The jail arranged for weekly post-course sittings and allowed established meditators from the community to come and meditate with the inmates once a week. As well, the inmates were accommodated so that they could maintain their daily meditation practice.

The first week, all 13 meditators came to sit and discuss their experiences. They all felt that now they have a tool to help them in their lives. Most had used their new wisdom to handle difficult situations in a positive way and to avoid problems. One or two had slipped but were happy to learn that they could start again.

This first course was a very strong beginning and the Sheriffs staff was clearly impressed with the ability of inmates to learn and benefit from Vipassana. The staff seemed particularly impressed with the fact that the Dhamma community had no agenda other than to help inmates learn Vipassana Meditation. Although by all accounts the course was a great success, no further courses have been planned at this time. The facility has faced some extraordinary challenges since that first course, but there is confidence that they will have additional courses in the future.

W.E. Donaldson Correctional Facility, Bessemer, Alabama

The first ten-day Vipassana course to be held in a U.S. state prison and a U.S. maximum-security facility was held in January 2002 for 20 inmates at the W.E. Donaldson Correctional Facility in Bessemer, Alabama, just southeast of Birmingham.

There are approximately 1,500 inmates at Donaldson, which also houses a death row. The W.E. Donaldson state prison is the highest security-level prison in Alabama and has a history of being Alabamas most violent and brutal prison. Once known as the West Jefferson State Prison, it is now named after a correctional officer who was stabbed to death a number of years back. Approximately half of the 20 inmates taking the course were under a life sentence, some with the possibility of parole, others without hope of parole. Most of them had been incarcerated for violent crimes while a number were in there for non-violent crimes such as robbery and drug trafficking. Among the students were two Imams (prayer leaders) of the Shiite and Sunni Muslim traditions as well as two devoted Gospel and Baptist followers. For an inspiring account of this course, see the May 2002 issue of Vipassana Newsletter.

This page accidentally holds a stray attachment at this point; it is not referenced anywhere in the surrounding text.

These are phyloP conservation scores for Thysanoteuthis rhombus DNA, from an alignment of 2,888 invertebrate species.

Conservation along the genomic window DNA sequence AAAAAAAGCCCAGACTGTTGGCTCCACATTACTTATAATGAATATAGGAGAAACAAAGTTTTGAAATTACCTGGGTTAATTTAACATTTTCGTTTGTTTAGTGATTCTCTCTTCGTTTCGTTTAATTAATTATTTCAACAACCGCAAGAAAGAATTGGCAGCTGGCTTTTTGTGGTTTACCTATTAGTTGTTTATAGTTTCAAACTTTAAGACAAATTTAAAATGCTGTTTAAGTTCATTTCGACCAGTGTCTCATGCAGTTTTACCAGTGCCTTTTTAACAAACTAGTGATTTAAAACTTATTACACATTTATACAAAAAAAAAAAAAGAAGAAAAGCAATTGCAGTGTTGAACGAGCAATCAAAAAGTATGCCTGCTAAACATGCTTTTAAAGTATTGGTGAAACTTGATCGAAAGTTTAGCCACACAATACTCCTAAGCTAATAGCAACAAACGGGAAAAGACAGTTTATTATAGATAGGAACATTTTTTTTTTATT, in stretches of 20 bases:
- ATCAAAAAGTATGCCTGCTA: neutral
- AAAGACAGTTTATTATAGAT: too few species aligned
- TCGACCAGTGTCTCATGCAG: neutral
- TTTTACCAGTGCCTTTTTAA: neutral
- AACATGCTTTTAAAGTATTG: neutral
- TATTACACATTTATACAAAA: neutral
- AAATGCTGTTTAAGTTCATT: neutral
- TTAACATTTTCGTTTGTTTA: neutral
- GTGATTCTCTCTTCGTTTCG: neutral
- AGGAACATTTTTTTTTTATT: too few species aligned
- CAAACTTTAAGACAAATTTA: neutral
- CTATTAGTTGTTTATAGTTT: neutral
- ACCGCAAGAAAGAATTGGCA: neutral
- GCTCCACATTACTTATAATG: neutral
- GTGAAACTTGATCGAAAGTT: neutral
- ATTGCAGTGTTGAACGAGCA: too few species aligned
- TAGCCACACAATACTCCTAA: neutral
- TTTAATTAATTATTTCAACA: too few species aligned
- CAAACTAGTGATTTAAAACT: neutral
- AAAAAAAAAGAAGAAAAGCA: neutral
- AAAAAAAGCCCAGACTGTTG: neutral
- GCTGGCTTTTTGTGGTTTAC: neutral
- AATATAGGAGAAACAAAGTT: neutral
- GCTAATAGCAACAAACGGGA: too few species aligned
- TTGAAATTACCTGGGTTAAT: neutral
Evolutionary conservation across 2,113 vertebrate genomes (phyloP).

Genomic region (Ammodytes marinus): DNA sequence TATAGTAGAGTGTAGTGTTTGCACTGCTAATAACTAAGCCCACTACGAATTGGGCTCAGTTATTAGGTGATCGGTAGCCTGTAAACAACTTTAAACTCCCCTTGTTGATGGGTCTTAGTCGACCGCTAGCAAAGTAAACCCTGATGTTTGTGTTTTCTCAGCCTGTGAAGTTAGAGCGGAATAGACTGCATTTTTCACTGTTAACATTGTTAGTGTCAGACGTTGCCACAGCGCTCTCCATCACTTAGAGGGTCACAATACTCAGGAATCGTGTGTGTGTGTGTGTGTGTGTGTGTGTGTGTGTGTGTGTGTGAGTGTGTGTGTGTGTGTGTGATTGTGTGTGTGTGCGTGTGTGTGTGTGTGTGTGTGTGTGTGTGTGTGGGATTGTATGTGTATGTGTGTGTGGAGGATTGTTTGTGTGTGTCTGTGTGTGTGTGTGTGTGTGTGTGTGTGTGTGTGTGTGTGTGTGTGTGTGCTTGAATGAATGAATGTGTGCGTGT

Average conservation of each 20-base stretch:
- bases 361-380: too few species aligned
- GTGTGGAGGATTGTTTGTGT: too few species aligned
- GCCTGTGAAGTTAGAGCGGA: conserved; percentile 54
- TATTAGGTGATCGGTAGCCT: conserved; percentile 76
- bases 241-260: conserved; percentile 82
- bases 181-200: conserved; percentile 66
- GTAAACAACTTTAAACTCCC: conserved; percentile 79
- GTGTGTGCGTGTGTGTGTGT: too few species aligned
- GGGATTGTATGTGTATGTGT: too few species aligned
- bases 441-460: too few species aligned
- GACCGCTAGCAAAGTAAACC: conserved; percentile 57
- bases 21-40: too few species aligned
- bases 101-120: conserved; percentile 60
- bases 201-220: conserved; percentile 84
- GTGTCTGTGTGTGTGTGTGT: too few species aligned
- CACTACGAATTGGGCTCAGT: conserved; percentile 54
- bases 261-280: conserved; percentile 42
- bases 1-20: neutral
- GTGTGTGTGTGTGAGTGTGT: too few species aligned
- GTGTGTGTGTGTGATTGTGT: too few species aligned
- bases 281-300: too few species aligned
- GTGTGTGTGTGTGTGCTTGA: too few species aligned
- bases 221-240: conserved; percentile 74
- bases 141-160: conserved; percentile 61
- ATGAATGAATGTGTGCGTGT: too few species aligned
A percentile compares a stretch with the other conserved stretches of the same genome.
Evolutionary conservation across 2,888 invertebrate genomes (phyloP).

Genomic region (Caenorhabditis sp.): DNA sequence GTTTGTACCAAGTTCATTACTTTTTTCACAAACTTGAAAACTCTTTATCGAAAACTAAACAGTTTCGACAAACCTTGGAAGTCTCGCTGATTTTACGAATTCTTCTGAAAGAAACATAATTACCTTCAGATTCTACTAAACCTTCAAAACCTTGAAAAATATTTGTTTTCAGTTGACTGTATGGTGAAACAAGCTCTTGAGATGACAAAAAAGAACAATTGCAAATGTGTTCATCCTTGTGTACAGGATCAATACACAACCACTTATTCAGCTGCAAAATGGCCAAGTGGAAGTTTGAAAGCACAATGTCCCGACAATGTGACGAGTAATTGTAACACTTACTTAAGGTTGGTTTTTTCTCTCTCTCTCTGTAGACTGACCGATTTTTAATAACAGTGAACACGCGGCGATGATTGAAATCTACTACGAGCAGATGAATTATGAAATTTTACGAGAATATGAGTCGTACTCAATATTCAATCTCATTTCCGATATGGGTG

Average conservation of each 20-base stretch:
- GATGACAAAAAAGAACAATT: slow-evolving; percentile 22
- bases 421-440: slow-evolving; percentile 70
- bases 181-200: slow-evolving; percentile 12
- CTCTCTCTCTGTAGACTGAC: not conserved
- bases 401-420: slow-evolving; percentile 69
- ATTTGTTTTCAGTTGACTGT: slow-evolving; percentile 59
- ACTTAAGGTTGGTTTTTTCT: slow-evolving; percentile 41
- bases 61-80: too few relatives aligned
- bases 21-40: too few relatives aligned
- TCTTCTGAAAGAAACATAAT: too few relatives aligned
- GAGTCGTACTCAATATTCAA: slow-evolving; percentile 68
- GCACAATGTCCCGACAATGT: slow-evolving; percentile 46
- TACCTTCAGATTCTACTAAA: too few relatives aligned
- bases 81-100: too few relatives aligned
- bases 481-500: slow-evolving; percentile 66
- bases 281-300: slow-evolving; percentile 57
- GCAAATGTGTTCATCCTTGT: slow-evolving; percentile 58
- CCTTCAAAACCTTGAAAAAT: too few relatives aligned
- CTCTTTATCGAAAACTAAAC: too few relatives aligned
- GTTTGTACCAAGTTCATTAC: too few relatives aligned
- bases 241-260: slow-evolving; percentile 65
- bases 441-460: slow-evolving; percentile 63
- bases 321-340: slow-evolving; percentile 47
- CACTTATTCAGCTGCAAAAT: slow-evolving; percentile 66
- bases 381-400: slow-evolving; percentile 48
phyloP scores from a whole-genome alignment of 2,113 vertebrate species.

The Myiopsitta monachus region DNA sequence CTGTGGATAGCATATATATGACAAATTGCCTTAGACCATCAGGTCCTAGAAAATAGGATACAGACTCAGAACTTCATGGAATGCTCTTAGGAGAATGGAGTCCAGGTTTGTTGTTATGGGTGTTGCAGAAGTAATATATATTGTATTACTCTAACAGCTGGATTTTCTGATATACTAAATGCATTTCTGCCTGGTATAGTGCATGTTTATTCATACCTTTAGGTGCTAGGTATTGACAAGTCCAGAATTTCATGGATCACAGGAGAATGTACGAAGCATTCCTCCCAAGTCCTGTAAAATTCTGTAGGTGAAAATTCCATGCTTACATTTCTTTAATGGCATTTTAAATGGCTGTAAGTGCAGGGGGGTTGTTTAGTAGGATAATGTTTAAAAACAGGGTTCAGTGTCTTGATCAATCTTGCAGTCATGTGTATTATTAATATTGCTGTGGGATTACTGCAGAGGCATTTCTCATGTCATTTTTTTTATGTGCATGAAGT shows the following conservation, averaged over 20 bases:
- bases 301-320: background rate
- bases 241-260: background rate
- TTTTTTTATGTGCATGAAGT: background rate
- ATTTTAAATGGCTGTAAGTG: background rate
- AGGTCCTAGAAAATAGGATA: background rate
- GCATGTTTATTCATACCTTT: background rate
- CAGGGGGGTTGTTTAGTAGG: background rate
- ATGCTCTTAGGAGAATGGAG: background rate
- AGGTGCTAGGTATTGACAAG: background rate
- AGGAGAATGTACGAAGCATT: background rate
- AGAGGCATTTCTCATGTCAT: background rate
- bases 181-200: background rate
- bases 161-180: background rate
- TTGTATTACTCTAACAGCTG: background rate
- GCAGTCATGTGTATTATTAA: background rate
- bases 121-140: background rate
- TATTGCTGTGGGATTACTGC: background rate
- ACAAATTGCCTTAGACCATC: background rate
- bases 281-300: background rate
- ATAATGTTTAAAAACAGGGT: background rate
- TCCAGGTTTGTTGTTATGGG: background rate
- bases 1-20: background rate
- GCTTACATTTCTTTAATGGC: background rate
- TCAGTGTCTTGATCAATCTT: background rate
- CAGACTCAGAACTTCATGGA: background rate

The second ten-day course at the Donaldson facility was held in May 2002. Eighteen men started and 17 completed the course, one of them a returning student from the first course. At the conclusion of the course, Goenkaji visited the correctional facility as part of his North American Meditation Now Tour and concluded a group sitting attended by students from both the prison courses. Goenkaji spoke to the men expressing how happy he was that they had taken the ten-day course, telling them that they now had a big responsibility to be examples of Dhamma to others in the prison and to help them purify their minds. After meeting with prison managers, Goenkaji gave a longer talk about Vipassana Meditation to both groups of inmate students, Department of Corrections officials and Donaldsons' administration as well as a group of 20 inmates interested in attending the next course. At the end of the question and answer session, one inmate asked about the singing that he and his wife do at the end of the morning chanting. After a brief explanation, Goenkaji concluded his talk and immediately began chanting sabbaka mangala, sabbaka mangala… (May all be happy) as he walked out of the gym.

(Excerpted from an article published in the International Vipassana Newsletter in the month of May 2013)